The Emotional Businessist

by C FO

Chief Failure Officer. New Parent. Multiple Hat-Wearer. Public-Profit Warrior.

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I’m Not As Cool As I Thought I Was Last Week

It’s true - my coolness has been completely botched.

I’ve always loved shopping at thrift stores. I’ve purchased a few new things in my life, however the main focus has always been on second-hand. I love finding that diamond in the rough, and you can’t beat the price. Most importantly though, I’ve always seen it as an under-acknowledged form of recycling and I feel good knowing I’m not contributing to new clothes being made.

Unfortunately, the cloud of perfection I was floating on regarding my shopping habits took a fall from grace the other day when I realized that I may be recycling clothes, but I am just passing along the burden of buying new ones to someone else. Someone else is buying new so that I can score his old clothes, and as long as I am buying clothes at all I am contributing to the production of new ones.

I thought I was so much cooler - an elitist recycler to the max -

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Plea to Marissa Mayer

Marissa Mayer’s been in the news a lot over the last four years since taking over tech giant Yahoo. I became interested in her story soon after, curious to watch it unfold as this young woman took on a beast of a turnaround job.

Since 2012 when Mayer signed up to give the Yahoo turnaround a shot, she’s been criticized, celebratized and even infantilized by disappointed shareholders and journalists looking for their next fresh meat. Many well-respected writers have pontificated on Mayer as the new Chief, Mayer’s Boring Plan, Mayer’s Inability to Bet the Farm, Mayer and the Glass Cliff and Mayer and the Urgency to Sell. In fact, the above chronology pretty much summarizes the public story to-date: new chief, new plan, new challenges, new failures.

It’s not a surprising outcome, so why is everyone surprised? Did we think that all those other Yahoo CEOs left because they didn’t like the

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First Response

My first response to information is not always the response I end with. I am a slow and deep processor. When I am presented with information that challenges me it takes me a minimum of 24 hours to find a mature emotional response that I am comfortable presenting to the world. Within that first 24 hours - watch out!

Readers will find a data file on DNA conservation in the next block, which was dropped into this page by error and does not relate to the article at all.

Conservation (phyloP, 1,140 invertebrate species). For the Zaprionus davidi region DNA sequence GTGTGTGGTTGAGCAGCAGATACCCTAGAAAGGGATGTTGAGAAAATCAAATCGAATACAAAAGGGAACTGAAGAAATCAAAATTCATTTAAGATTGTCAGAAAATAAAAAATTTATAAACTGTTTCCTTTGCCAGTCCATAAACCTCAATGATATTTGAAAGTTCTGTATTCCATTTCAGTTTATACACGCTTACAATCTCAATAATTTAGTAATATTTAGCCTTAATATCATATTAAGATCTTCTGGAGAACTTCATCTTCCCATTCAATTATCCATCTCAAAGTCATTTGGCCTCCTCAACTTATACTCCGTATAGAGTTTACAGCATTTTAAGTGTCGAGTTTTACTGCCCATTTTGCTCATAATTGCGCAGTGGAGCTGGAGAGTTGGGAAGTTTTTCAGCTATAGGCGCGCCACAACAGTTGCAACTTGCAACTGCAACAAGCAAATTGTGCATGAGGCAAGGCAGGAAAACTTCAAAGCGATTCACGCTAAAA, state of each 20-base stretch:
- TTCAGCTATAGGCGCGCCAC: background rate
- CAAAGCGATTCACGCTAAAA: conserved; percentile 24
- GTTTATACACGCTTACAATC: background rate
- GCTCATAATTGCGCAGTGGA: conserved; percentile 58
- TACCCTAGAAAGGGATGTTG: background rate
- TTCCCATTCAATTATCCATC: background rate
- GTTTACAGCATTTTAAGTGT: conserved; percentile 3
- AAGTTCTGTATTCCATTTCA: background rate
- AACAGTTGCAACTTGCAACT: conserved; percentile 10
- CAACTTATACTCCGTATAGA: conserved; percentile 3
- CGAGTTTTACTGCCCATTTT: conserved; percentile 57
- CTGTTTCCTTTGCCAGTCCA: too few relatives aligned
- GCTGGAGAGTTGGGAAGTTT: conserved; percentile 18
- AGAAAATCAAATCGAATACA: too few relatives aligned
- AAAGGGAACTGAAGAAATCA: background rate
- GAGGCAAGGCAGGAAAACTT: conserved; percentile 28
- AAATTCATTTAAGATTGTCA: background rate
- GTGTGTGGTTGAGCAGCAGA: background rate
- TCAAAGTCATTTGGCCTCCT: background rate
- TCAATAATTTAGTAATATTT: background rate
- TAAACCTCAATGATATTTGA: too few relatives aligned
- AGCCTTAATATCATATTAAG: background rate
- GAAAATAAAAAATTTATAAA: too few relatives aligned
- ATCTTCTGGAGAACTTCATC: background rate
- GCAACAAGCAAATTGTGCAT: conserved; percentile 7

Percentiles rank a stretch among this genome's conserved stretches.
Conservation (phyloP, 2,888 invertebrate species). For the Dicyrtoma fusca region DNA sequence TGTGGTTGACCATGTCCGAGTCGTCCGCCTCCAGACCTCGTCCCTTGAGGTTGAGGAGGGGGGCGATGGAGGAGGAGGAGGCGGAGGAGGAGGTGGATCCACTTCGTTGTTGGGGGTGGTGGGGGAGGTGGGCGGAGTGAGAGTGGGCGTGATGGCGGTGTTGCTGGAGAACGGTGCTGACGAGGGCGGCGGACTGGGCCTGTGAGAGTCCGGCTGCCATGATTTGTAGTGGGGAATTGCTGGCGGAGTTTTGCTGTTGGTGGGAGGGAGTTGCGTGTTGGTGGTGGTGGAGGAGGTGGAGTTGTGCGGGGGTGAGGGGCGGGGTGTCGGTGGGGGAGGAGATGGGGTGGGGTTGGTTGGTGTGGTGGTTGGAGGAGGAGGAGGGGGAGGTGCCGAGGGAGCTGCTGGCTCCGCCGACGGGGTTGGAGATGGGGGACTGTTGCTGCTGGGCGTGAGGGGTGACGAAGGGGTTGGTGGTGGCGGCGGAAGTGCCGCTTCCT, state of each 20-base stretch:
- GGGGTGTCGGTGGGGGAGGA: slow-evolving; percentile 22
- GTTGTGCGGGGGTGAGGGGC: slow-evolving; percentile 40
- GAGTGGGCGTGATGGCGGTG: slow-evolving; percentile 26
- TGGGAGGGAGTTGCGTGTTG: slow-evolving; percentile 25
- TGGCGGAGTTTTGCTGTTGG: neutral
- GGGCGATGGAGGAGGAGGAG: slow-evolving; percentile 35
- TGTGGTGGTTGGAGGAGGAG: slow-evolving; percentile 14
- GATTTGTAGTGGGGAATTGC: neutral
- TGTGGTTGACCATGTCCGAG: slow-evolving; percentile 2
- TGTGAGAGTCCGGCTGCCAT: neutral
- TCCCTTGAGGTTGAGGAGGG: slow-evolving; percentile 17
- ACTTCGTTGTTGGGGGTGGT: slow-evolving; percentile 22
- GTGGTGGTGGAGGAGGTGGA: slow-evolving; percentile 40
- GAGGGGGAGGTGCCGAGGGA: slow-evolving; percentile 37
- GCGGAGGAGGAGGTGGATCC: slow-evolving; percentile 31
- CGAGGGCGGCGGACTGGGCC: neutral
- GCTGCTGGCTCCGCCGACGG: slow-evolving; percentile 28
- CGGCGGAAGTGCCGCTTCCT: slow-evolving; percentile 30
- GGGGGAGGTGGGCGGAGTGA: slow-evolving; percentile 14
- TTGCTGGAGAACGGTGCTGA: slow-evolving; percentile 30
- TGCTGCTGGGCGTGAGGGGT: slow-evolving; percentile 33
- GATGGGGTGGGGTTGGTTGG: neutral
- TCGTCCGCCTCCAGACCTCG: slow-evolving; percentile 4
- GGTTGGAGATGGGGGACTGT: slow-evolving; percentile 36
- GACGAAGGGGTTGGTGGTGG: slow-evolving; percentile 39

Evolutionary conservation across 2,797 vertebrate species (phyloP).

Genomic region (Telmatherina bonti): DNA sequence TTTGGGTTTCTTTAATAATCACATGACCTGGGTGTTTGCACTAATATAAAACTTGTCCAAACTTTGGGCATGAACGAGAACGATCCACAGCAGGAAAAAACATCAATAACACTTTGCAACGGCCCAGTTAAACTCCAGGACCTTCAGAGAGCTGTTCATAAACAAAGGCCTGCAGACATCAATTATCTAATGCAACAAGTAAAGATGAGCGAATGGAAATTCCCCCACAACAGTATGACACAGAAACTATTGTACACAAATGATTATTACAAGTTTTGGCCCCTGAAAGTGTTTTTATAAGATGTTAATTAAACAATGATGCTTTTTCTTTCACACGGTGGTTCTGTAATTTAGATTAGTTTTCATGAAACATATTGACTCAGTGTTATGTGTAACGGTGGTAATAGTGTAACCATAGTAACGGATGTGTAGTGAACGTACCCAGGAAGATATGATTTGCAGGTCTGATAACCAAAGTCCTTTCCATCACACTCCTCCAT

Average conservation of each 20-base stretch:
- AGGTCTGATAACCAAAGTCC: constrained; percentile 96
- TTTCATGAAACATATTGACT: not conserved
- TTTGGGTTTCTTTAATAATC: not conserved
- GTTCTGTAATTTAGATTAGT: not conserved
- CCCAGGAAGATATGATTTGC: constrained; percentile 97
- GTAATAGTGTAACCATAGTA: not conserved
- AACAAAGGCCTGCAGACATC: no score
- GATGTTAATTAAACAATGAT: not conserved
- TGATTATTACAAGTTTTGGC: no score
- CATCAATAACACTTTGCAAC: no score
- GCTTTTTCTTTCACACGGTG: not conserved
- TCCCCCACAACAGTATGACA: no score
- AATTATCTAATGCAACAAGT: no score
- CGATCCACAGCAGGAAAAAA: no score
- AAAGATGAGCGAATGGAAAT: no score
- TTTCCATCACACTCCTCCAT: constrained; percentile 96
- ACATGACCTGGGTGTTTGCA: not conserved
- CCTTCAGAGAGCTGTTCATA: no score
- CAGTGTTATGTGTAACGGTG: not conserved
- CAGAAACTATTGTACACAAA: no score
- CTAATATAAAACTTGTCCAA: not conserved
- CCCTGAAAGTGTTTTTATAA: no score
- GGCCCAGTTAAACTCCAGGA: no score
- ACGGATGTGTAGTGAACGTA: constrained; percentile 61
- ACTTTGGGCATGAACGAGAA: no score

In business we are constantly negotiating our emotions, deciding which to express and which to depress. A respected mentor said to me last week, “It’s not that we want to steer clear of being emotional in business, it’s just that we want to have mature emotions - healthy emotions - in business.”

So just what is a mature emotion in business?

Yesterday around 2pm I received a message from my boss, the director, implying that he was considering withholding a benefit from me given to all other staff on their one-year anniversary.

My first response was feeling anger. My next

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Stories

What stories do you tell yourself that get in the way? I tell myself I have a bad memory, and I don’t understand physics. My partner’s sister says she’s not good with hand-eye coordination.

What about stories we tell ourselves as a social group? I hear often that once you have kids your life is over. Or (my personal favorite) you might hear bachelor-grooms say “this is my last night as a free man.”

What stories do we tell ourselves as non-profit leaders? “Overworked and underpaid” is a common one. Lack of resources is another. In my organization over the past nine months it has been “I have no bandwidth to take that on. I’m trying to keep my head above water!”

Sometime about six months ago I realized that the bandwidth story wasn’t actually true for me anymore. The truth was that I was caught up on most of my work and looking for something new and exciting to sink my teeth into. I

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